‘Sometimes you mightn’t have to like each other but you respect each other’

Paul Murphy at a Kilkenny press night in Langtons Hotel, where he said Tipp bring out the optimum in Kilkenny.

He’s more of an iceman on the field but off it Paul Murphy would be closer to an icebreaker.

After Michael Fennelly posted on Twitter a post- operation photograph of his achilles and asked his followers for book, box-set and movie suggestions, Murphy replied: “the film Troy is a good watch. Brad Pitt plays this fella called Achille... Actually don’t watch that movie!”

Murphy is the type of athlete who seems to have found the balance between business and banter.

He tells of how he’s been the brunt of jokes in training after his late point attempt went wide in the drawn All-Ireland semi-final against Waterford. “Running around at training a few nights later and you’d take a bit of a pot shot and there was sneering then straight away. I think I’ll get it for about six months or so but as soon as they mess up, I’ll hop off them straight away!”

But don’t for a second consider Murphy’s too lighthearted. Earlier in the year, he said if he were one of the unused substitutes in the Kilkenny panel he would take offence at the perception the Cats have a poor bench. Liam Blanchfield and Mark Bergin gave their response in the replay against Waterford.

“Definitely. I can guarantee there’s lads who’ve joined the Tipperary panel or the Galway panel and they feel that’s an achievement in itself. When you have a general consensus people are saying ‘ah ye’re not great, the panel isn’t great’…the likes of Liam Blanchfield and these lads, he’s 19 years old and Mark Bergin, who was part of the panel a few years ago, let go for a while and came back in, he started as well. They’re not easy things to do and when they got the start, they were saying ‘this is an All-Ireland semi-final in Thurles, it’s a great opportunity.’

“Maybe it wasn’t their main focus but you can guarantee it was in the back of their minds that maybe lads don’t rate them and they think they’re going to be pushed over.”

Brian Cody intimated the drawn game was one of the best things that could have happened to Kilkenny as it allowed them to recalibrate.

The Division 1 quarter-final loss to Clare was another opportunity to learn.

A shoulder injury kept Murphy, 27, out of that game — he spent the day in Glendalough with his girlfriend instead — but he knew there would be a response.

“I didn’t go to the match because I was injured. I didn’t even watch the match because I was so disappointed not being part of it. It’s very hard to watch a match when you’re not part of it. Some players can watch it and find there’s no trouble watching it but I actually just followed it on Twitter because I couldn’t deal with the whole atmosphere of not being part of it. I was happy enough afterwards because I said to myself if that was coming, I’m happy it happened then as opposed to an All-Ireland semi-final or Leinster final or All-Ireland final...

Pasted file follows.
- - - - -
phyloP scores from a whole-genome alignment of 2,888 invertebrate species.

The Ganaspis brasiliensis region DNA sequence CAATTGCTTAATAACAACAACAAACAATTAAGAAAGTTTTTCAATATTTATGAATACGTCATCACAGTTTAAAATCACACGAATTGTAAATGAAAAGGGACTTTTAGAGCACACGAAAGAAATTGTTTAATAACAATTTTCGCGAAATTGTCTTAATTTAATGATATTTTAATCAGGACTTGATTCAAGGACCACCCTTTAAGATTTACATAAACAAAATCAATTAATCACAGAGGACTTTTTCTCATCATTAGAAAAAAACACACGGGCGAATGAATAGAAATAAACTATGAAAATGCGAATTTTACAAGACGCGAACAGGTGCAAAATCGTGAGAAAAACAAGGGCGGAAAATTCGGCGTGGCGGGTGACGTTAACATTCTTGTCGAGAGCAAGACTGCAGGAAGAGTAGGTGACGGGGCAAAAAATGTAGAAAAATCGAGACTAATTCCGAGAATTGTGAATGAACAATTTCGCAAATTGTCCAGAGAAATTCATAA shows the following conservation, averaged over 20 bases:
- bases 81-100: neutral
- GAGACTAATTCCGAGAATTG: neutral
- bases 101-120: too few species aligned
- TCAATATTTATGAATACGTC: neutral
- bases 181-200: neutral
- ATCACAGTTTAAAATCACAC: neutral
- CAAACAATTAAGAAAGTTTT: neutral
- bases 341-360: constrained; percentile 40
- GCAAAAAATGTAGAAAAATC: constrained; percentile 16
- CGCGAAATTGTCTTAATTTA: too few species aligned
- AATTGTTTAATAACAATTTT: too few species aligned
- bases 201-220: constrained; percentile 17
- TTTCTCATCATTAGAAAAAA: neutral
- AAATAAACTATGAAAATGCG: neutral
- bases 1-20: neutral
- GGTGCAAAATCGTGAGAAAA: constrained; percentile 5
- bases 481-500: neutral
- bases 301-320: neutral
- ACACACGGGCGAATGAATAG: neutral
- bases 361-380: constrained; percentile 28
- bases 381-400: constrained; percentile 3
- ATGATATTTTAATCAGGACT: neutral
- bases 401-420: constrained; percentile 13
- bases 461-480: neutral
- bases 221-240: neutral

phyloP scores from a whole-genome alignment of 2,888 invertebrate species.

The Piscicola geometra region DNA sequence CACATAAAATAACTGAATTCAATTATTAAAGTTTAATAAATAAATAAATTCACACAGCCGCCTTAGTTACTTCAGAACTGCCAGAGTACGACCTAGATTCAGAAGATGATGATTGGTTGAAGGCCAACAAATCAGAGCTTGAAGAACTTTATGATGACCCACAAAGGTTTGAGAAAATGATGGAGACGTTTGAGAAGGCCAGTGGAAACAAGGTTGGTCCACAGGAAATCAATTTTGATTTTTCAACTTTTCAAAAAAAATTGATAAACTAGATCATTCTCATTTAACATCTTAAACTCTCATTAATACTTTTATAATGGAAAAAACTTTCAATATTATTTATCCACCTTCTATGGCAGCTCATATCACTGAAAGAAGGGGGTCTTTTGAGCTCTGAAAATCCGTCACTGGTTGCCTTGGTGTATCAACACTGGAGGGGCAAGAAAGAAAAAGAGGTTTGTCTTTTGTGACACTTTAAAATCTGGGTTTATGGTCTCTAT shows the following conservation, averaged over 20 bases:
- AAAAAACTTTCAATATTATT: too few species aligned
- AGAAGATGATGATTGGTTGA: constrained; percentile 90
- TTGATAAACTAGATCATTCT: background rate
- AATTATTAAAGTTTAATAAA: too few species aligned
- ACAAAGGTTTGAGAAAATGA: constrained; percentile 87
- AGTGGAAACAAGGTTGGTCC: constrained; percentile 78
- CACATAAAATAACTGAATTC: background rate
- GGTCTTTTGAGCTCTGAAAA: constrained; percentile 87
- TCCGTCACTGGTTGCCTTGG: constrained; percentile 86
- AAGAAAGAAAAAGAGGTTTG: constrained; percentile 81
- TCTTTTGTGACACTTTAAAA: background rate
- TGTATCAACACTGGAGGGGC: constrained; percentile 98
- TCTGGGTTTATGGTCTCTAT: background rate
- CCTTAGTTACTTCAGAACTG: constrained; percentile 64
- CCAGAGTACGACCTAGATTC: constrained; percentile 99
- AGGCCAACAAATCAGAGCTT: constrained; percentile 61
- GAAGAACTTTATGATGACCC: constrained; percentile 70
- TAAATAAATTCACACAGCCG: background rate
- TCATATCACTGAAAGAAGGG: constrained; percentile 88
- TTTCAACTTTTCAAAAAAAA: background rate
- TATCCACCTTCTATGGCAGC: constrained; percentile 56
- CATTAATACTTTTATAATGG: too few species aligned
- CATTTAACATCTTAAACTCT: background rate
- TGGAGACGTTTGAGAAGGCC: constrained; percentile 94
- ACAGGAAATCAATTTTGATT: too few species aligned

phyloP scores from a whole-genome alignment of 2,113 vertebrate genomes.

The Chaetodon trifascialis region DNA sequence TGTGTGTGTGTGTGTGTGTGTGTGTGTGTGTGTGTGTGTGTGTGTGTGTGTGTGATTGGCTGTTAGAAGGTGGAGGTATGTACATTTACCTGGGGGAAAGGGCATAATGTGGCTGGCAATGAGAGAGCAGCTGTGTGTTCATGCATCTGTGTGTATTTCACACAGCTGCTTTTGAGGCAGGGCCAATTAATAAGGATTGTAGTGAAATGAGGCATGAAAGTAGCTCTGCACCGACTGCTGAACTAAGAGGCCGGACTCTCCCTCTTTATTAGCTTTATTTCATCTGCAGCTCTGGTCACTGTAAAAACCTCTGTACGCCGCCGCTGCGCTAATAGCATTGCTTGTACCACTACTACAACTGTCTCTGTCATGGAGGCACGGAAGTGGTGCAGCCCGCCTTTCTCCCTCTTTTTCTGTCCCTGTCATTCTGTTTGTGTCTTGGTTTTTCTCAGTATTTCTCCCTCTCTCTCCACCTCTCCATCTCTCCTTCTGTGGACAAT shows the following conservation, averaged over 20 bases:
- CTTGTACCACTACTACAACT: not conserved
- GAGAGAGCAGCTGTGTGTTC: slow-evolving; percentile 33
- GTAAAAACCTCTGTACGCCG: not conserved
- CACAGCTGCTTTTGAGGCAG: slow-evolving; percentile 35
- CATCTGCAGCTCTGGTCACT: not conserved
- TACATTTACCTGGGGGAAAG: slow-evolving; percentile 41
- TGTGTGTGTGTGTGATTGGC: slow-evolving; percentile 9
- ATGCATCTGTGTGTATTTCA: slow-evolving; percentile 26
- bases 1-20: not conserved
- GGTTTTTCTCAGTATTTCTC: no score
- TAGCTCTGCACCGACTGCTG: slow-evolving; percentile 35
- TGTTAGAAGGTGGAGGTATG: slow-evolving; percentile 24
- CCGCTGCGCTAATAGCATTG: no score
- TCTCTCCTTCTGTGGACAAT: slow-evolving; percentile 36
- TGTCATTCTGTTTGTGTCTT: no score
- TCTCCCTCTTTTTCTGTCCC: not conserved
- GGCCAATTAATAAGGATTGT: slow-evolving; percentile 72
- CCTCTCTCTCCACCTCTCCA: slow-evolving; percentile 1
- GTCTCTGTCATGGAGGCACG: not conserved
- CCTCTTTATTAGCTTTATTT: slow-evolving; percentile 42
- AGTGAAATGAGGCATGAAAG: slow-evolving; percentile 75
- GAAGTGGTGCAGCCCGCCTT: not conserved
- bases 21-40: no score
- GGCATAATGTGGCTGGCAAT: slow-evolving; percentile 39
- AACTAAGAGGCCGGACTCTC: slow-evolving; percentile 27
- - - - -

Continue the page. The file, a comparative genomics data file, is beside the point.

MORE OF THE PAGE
“If we needed a kick in the arse, well let that be the kick in the arse. It was disappointing, obviously. If you had it back now you’d have wanted to win the match as you want to do with any match. Lads were disappointed with their own performances that day but sometimes you need these reality checks to sort yourself out.”

Tipperary, Murphy says, bring out the optimum in Kilkenny. The mutual admiration between the groups is obvious. “Sometimes you mightn’t have to like each other but you respect each other and that’s the bottom line in the whole thing. We’ve had serious battles over the years and tempers have frayed sometimes but the one thing that has underlined the whole thing is there is a respect there on both sides.

“We just seem to have drawn the best out of each other and certainly in my career, one of the best matches I played in was the qualifier up in Nowlan Park. Again, it was a qualifier, it wasn’t a glamorous situation to be in but the day was absolutely brilliant. It’s very easy to say that coming out the winning side of it but those matches are things that do stay with you and it’s plain for everyone to see, regardless of whether you’re playing or not playing, that players are getting the best out of each other on the pitch through a real, serious rivalry.”

Don’t miss the Irish Examiner GAA Podcast. Daithi Regan, Tadhg O’Connor, Eddie Keher, Eamonn Murphy and PM O’Sullivan join Peter McNamara to discuss the Kilkenny v Tipperary All-Ireland hurling final.


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